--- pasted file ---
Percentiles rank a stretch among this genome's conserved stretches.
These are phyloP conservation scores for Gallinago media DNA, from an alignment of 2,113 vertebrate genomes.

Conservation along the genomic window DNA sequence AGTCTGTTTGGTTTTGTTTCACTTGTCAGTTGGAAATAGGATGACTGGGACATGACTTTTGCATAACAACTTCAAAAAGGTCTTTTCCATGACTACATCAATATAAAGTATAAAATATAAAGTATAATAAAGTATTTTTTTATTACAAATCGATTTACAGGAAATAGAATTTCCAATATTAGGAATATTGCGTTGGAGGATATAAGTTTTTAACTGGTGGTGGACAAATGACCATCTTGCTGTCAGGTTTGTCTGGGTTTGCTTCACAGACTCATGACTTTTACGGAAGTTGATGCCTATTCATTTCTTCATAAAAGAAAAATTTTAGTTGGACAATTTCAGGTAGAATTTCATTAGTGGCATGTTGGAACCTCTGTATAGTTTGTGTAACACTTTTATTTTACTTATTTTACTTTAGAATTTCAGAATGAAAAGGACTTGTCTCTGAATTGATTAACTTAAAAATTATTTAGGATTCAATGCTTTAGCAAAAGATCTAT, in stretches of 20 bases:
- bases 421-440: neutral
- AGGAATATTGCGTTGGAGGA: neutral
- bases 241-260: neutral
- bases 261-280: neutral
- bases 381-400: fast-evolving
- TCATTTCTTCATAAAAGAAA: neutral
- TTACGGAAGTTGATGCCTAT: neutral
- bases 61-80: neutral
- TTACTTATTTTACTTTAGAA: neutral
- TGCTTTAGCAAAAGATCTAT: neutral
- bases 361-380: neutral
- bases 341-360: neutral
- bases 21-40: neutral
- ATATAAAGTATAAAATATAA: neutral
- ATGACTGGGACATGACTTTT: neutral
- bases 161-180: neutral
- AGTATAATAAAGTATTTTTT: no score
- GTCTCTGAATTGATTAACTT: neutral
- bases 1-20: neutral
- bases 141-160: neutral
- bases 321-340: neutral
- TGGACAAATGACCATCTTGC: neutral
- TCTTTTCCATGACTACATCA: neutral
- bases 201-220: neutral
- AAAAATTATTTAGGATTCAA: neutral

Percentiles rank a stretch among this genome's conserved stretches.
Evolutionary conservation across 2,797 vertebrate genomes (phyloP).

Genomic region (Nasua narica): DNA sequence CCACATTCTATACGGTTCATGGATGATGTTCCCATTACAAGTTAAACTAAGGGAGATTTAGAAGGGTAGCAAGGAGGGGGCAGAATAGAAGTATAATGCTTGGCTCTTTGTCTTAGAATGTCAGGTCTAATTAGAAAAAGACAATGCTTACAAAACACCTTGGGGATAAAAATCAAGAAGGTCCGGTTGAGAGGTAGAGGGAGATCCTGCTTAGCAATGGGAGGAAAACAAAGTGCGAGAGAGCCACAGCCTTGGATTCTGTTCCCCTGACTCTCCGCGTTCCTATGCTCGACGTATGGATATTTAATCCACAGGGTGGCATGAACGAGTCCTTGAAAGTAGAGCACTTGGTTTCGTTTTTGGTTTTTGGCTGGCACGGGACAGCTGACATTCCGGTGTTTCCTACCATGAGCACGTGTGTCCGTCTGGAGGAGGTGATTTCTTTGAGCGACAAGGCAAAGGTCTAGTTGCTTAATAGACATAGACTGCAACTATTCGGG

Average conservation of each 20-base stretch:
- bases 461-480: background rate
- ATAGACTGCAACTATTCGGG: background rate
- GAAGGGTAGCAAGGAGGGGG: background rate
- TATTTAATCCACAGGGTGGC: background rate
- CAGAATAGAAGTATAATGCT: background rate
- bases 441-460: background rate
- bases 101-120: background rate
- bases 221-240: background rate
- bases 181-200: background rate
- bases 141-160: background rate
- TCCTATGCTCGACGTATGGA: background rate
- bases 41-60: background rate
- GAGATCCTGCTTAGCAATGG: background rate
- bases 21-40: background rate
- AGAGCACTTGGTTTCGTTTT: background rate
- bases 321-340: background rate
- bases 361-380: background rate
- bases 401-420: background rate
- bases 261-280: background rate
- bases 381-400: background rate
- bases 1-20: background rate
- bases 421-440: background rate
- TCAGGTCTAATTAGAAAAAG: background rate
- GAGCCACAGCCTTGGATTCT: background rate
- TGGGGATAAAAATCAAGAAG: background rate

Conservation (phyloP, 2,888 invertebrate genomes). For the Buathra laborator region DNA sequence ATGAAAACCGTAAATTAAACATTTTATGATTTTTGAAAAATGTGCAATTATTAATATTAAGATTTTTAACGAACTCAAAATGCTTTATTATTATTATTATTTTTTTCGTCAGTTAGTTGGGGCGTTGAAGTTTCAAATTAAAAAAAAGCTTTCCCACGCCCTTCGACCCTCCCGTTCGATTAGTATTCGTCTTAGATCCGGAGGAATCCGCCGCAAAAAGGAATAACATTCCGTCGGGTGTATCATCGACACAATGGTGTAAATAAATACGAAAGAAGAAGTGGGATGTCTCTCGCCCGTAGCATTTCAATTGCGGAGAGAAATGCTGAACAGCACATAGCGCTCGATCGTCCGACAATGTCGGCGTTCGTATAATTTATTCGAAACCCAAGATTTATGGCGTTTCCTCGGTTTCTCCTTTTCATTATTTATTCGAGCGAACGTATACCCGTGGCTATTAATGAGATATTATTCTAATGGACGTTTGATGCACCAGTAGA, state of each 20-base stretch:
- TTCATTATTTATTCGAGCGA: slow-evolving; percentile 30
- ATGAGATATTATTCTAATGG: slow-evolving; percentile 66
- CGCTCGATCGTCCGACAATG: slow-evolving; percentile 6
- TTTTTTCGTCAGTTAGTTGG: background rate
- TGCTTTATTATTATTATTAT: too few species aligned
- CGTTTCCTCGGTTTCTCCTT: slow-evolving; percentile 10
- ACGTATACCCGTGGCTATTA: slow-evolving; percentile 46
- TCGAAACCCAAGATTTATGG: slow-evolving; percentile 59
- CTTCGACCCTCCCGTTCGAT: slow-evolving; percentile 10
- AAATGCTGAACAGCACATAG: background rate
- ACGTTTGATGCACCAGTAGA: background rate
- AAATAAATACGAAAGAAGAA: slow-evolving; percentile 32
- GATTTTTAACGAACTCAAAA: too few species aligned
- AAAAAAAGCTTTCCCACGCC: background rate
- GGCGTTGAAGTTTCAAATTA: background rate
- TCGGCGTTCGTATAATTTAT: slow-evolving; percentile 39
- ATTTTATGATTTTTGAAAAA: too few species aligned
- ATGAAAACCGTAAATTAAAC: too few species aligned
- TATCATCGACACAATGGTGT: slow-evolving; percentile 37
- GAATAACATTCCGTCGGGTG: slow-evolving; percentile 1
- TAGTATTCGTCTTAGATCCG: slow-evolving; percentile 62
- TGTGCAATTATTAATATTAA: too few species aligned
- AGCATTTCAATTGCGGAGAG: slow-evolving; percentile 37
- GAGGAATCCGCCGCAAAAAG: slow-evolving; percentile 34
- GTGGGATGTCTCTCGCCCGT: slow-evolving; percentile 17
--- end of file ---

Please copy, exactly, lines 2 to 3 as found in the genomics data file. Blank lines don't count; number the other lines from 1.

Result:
These are phyloP conservation scores for Gallinago media DNA, from an alignment of 2,113 vertebrate genomes.

Conservation along the genomic window DNA sequence AGTCTGTTTGGTTTTGTTTCACTTGTCAGTTGGAAATAGGATGACTGGGACATGACTTTTGCATAACAACTTCAAAAAGGTCTTTTCCATGACTACATCAATATAAAGTATAAAATATAAAGTATAATAAAGTATTTTTTTATTACAAATCGATTTACAGGAAATAGAATTTCCAATATTAGGAATATTGCGTTGGAGGATATAAGTTTTTAACTGGTGGTGGACAAATGACCATCTTGCTGTCAGGTTTGTCTGGGTTTGCTTCACAGACTCATGACTTTTACGGAAGTTGATGCCTATTCATTTCTTCATAAAAGAAAAATTTTAGTTGGACAATTTCAGGTAGAATTTCATTAGTGGCATGTTGGAACCTCTGTATAGTTTGTGTAACACTTTTATTTTACTTATTTTACTTTAGAATTTCAGAATGAAAAGGACTTGTCTCTGAATTGATTAACTTAAAAATTATTTAGGATTCAATGCTTTAGCAAAAGATCTAT, in stretches of 20 bases: